Concrete beam design using polyethylene fiber scores high points in structural efficiency
Published August 4, 2016
A team of students from UB’s Department of Civil, Structural, and Environmental Engineering won first place in an international competition involving ultra-high performance concrete (UHPC), a class of advanced concrete materials with ultra-high compressive strength, toughness, and durability.
The objective of the International UHPC-Beam Competition is to design a structurally efficient and aesthetically pleasing beam utilizing a UHPC with no conventional steel reinforcement.
Advised by Dr. Ravi Ranade, the UB team included civil engineering graduate students Ketan Ragalwar (captain) and Hamidreza Fakhri and undergraduate students Valeria Prieto and Faris Karahasanovic. The team members competed in two phases of the competition.
Phase I of the competition consisted of a written report based on theoretical analysis and experiments done at the competing team’s university. Several national and international universities submitted the report, but only the top eight teams were selected to participate in Phase II of the competition.
UB team members traveled to Des Moines, Iowa, to compete in Phase II of the competition, which was held at the First International Interactive Symposium on Ultra-High Performance Concrete on July 18-20, 2016. In the final part of the competition, students participated in a poster presentation followed by on-site structural testing of the structural efficiency of each beam, which was evaluated using the strength/weight ratio and deflection capacity.
While all of the other teams utilized steel fibers in their mix design following a commercially available UHPC, the UB student team used a high-performance polyethylene fiber to develop their own UHPC with extreme ductility under tension. This enabled them to score high points in the structural efficiency category.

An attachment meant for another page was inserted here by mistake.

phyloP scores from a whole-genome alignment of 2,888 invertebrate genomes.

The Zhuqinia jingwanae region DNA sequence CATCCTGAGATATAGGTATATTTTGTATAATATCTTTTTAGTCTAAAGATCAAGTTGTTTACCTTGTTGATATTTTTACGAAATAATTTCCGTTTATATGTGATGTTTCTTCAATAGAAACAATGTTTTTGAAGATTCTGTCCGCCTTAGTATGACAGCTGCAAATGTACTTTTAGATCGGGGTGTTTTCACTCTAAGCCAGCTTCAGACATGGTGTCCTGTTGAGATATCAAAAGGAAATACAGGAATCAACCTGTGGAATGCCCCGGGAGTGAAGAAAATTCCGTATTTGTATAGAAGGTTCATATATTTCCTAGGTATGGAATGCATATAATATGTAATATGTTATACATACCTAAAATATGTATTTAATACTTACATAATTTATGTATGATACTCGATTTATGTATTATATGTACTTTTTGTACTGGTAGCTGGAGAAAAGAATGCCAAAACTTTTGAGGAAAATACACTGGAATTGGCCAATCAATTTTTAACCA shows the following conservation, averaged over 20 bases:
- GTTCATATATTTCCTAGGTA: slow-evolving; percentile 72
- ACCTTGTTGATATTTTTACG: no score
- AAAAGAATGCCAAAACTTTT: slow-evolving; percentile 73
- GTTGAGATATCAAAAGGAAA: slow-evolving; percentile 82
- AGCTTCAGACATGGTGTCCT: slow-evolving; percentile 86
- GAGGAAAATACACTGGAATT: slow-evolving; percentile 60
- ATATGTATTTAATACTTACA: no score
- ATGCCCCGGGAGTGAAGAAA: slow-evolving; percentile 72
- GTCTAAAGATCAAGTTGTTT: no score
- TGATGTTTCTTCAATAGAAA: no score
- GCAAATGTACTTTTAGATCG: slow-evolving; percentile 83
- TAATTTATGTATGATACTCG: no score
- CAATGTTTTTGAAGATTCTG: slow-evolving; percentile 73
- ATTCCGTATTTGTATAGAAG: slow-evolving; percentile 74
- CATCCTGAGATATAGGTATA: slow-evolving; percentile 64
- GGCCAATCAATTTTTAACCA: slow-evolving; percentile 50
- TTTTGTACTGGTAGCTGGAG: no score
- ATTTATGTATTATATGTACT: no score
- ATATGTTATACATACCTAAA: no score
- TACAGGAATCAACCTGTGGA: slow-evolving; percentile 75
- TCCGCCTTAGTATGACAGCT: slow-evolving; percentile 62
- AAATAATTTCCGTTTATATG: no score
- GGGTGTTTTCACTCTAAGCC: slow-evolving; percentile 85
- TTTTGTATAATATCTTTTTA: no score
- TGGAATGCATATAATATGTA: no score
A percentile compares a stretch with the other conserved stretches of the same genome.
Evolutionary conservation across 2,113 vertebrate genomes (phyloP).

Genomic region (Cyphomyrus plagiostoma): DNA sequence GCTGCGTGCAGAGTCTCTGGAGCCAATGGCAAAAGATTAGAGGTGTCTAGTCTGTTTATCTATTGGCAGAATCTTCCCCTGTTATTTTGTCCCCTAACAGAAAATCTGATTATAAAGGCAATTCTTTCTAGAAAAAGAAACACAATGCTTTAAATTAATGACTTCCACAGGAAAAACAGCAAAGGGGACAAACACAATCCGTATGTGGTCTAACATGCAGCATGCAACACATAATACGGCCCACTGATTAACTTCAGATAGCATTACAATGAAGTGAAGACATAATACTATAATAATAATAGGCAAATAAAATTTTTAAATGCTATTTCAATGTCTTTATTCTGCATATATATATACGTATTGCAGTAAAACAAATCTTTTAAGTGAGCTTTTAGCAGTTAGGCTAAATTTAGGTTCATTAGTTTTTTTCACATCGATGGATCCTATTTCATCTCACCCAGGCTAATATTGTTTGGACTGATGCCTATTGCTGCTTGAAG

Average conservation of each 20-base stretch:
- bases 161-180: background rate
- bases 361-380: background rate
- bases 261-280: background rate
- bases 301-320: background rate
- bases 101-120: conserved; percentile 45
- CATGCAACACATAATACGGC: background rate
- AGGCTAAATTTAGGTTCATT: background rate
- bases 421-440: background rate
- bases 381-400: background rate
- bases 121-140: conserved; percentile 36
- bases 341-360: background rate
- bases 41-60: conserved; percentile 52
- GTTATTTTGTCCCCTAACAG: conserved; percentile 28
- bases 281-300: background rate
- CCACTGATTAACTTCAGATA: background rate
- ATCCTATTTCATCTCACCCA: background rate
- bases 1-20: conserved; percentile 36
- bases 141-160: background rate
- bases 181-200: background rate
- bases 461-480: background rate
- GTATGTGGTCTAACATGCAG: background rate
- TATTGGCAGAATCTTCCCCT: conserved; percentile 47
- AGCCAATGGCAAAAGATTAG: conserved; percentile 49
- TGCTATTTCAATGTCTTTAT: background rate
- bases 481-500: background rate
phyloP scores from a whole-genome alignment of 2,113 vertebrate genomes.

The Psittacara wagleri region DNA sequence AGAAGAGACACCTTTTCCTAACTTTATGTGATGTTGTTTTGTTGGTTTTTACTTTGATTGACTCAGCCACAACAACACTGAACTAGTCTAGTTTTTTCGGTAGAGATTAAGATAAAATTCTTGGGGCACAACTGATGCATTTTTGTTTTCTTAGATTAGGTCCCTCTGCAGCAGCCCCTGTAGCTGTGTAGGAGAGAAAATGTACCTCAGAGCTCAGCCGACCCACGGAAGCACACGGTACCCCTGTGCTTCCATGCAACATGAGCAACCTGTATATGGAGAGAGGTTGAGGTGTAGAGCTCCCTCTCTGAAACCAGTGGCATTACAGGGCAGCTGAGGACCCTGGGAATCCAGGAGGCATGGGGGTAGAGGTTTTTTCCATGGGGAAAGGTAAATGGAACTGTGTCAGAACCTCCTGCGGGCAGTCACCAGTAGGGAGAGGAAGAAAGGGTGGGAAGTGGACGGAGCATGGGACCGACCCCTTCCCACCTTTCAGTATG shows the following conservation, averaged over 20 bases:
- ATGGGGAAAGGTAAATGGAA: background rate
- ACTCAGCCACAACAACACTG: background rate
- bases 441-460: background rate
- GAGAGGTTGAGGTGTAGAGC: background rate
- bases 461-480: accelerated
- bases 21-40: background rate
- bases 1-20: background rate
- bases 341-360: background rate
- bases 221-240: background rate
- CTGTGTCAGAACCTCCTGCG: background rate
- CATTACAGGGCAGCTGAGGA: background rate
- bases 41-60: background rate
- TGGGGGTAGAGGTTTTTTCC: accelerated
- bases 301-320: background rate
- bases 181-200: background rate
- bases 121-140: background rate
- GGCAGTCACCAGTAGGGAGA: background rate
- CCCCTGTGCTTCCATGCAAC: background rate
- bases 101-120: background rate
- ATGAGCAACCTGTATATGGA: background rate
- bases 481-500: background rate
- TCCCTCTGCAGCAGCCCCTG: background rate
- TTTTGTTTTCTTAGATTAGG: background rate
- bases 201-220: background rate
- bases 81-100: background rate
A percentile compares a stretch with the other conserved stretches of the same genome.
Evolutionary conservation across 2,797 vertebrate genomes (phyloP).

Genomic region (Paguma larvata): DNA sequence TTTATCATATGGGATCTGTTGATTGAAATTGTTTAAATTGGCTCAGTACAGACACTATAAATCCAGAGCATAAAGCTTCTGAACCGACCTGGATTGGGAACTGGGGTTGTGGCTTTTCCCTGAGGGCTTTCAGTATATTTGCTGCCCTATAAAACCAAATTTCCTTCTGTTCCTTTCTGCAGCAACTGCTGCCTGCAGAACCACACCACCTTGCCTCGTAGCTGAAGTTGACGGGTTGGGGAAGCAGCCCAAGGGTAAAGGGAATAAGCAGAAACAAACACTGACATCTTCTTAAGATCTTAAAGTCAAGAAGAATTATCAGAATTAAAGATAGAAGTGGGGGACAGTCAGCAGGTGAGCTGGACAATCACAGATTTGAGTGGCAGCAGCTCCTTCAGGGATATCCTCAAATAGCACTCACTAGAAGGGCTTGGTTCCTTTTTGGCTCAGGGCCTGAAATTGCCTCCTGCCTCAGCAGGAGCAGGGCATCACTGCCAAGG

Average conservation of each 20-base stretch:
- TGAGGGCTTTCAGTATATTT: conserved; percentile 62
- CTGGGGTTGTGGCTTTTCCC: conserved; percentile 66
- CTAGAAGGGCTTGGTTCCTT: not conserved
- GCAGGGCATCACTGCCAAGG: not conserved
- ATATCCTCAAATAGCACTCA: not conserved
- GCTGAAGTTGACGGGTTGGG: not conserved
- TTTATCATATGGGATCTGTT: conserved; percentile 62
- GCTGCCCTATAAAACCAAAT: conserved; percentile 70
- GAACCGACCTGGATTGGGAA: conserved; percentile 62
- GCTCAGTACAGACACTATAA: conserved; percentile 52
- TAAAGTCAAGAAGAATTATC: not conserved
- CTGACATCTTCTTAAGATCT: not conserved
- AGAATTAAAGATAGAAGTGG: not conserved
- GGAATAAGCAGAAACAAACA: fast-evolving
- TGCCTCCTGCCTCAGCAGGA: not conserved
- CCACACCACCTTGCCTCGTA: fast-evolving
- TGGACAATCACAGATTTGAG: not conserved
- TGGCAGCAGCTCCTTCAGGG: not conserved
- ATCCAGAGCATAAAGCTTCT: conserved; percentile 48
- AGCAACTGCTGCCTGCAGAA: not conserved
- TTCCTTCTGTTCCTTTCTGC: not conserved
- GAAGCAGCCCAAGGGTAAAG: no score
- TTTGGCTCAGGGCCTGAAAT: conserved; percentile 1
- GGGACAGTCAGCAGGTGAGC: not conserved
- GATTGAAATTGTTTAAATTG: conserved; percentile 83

Ragalwar said that participating in this type of competition allows students to apply theoretical concepts and get a hands-on experience of design, casting and testing of structural elements, which in this case was a concrete beam.
"Attending the competition gives students an opportunity to see and understand structural concepts for other competing projects and build on a good network of engineers," he said.
In addition to UB, participants in Phase II included the University of Ottawa, Canada; Xi'an Jiaotong - Liverpool University, China; The University of Alabama, Tuscaloosa; Iowa State University; Missouri University of Science &Technology; The University of Texas, Arlington; and the University of Nebraska, Lincoln. Along with UB, Iowa State University was also awarded a first place in the competition as both schools had similarly high scores.
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Ning Dai, assistant professor received an NSF CAREER award for her proposal titled: CAREER: Impacts of Marine Algal Blooms on Disinfection By-Product Formation in Seawater Desalination. For more information about her award and abstract, Click Here. To read more about the NSF CAREER Awards, Follow this link